Sailor convicted after biosecurity ramp-up in Northland
A sailor who appeared in the Kaikohe District Court last week (17 February) has become the first person convicted for deliberately concealing biosecurity goods on a visiting yacht.
The conviction follows increased biosecurity scrutiny of arriving yachts by the Ministry for Primary Industries (MPI) at Northland this yacht arrival season.
Sylvie Berthe Barre, 61, a retired French national, had earlier pleaded guilty to one charge of knowingly possessing unauthorised goods, and misleading an official. She was fined $3000.
She is currently staying in New Zealand on a three-month visiting visa.
“This was a deliberate attempt to conceal items that could have been harbouring animal diseases such as foot-and-mouth disease, or pests such as Queensland fruit fly,” says Stu Rawnsley, MPI Manager North Cargo.
“Either could have a devastating effect on the New Zealand economy.”
“The conviction and fine sends a message that yachties will face harsh consequences if they don’t take our biosecurity rules seriously.”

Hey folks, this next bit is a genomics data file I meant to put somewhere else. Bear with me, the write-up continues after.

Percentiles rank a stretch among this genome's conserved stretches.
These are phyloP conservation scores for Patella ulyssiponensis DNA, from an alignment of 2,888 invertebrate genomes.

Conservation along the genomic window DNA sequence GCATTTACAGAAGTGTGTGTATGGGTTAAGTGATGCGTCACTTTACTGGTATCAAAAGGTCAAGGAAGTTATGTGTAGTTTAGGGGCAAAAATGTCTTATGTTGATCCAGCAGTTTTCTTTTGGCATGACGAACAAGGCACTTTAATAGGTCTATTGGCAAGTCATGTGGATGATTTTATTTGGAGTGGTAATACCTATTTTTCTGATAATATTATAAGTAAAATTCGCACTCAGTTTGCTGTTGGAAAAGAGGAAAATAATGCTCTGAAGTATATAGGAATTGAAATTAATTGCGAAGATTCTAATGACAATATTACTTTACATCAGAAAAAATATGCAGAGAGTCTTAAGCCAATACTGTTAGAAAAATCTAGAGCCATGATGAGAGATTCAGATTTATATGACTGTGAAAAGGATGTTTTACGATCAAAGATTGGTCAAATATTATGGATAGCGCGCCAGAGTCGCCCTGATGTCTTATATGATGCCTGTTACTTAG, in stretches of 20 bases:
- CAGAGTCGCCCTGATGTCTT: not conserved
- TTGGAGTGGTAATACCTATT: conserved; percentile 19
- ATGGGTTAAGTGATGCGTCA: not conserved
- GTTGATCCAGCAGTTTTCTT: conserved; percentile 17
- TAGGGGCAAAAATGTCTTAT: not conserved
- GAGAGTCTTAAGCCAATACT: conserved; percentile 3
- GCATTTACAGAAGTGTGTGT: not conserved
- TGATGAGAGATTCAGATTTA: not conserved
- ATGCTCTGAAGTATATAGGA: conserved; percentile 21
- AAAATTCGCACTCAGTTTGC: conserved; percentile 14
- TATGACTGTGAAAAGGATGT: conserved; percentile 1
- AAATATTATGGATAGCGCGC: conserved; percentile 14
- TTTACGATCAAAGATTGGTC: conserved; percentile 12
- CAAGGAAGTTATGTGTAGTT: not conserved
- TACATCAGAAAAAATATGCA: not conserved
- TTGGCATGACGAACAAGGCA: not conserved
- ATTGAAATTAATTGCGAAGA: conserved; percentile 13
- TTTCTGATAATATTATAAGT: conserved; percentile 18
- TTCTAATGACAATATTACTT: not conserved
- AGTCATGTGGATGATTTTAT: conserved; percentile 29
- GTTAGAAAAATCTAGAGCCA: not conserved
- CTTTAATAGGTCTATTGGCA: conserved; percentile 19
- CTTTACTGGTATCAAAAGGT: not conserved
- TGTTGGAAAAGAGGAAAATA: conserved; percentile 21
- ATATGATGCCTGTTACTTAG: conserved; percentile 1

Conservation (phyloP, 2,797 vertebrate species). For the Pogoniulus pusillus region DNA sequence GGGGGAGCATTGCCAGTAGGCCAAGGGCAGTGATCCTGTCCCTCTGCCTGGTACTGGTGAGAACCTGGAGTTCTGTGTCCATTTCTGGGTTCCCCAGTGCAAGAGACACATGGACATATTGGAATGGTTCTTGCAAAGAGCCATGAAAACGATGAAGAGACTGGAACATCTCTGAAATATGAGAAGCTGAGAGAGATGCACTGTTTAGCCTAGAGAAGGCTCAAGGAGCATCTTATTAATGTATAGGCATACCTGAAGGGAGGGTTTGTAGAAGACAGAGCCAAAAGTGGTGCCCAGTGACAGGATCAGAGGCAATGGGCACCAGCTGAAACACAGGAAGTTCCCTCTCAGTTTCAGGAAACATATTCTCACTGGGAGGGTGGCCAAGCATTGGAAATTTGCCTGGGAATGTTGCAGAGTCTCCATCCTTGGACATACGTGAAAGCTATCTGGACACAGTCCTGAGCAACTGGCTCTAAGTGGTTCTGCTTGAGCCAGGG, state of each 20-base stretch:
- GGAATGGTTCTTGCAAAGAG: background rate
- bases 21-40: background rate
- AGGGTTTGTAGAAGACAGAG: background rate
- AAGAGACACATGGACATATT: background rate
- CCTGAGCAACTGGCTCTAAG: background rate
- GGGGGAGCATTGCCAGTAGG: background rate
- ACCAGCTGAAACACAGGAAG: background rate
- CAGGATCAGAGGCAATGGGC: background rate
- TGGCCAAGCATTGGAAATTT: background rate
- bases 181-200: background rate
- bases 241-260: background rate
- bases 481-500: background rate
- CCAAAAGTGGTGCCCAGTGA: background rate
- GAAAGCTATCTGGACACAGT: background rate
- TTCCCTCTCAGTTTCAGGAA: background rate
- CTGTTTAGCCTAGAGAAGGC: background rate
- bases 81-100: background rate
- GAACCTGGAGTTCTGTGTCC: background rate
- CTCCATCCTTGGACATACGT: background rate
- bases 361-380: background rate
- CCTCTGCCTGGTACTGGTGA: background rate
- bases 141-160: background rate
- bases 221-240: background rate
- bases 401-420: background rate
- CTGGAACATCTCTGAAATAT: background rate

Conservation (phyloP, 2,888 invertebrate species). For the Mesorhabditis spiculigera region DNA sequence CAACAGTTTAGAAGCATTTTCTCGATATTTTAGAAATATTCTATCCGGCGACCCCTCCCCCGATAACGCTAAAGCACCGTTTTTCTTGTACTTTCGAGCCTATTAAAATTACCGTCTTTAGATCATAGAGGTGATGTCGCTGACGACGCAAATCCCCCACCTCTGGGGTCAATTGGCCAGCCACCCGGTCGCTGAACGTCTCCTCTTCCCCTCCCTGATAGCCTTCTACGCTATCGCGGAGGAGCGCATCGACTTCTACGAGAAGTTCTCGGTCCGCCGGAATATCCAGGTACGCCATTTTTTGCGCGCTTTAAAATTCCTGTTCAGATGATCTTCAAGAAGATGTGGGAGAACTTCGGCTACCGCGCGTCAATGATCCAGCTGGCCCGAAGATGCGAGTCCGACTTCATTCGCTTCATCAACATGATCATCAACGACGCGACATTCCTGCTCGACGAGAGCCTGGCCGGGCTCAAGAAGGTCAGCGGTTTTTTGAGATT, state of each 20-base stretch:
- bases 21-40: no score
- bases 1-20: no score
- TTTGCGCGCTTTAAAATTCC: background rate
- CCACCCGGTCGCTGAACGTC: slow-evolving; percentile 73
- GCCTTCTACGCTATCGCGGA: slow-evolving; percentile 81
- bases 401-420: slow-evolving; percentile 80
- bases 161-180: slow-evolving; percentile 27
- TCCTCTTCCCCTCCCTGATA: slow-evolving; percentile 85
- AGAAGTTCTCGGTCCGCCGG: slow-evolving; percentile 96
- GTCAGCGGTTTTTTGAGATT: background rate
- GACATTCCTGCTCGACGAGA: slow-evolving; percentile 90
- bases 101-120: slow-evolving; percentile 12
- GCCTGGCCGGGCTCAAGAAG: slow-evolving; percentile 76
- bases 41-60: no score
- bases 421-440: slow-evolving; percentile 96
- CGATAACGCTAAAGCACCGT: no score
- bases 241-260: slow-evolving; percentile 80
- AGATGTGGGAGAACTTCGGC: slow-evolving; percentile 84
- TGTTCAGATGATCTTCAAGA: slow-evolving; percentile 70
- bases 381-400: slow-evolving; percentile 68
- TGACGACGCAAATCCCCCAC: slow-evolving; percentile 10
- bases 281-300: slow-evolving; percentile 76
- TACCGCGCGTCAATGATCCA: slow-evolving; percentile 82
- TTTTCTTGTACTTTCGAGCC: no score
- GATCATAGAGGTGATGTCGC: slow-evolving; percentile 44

MPI laid charges after a quarantine inspection at Opua on 22 November 2014 revealed undeclared goods. Mrs Barre had arrived in Opua with her husband, Remi Barre on their yacht, Belissima, from New Caledonia.
Opua is an official port of first arrival where visiting yachts go through biosecurity and customs checks.
As the master of the vessel, Mrs Barre declared no plant or meat products to MPI officials on her Master’s Declaration.
She said she was aware of New Zealand’s biosecurity regulations and had deliberately kept the ships stores low.
During a search of the yacht, MPI quarantine officers found, concealed in an emergency bag, one bunch of green bananas, two packets of Spanish ham, one packet of New Caledonian ham and one piece of dried venison.
Two limes were found hidden under a scarf in a drawer. Six jars of meat pate were found hidden under clothes in a cupboard.
During an interview with MPI quarantine officers, she admitted intentionally failing to declare the food because she wanted to eat it and that she had concealed it to prevent it being seized.
MPI stepped up its border controls for visiting yachts in Northland this season following Queensland fruit fly scares in Whangarei last year. The moves included:
- Introduction of additional quarantine officers to check vessels after the initial inspection is completed.
- Trialling the use of detector dogs to assist with clearances.
- Taking part in naval and air force surveillance patrols over the summer.
During the season, MPI inspected 381 yachts at Marsden Cove and Opua (Northland’s two ports of first arrival).
Has this been useful? Give us your feedback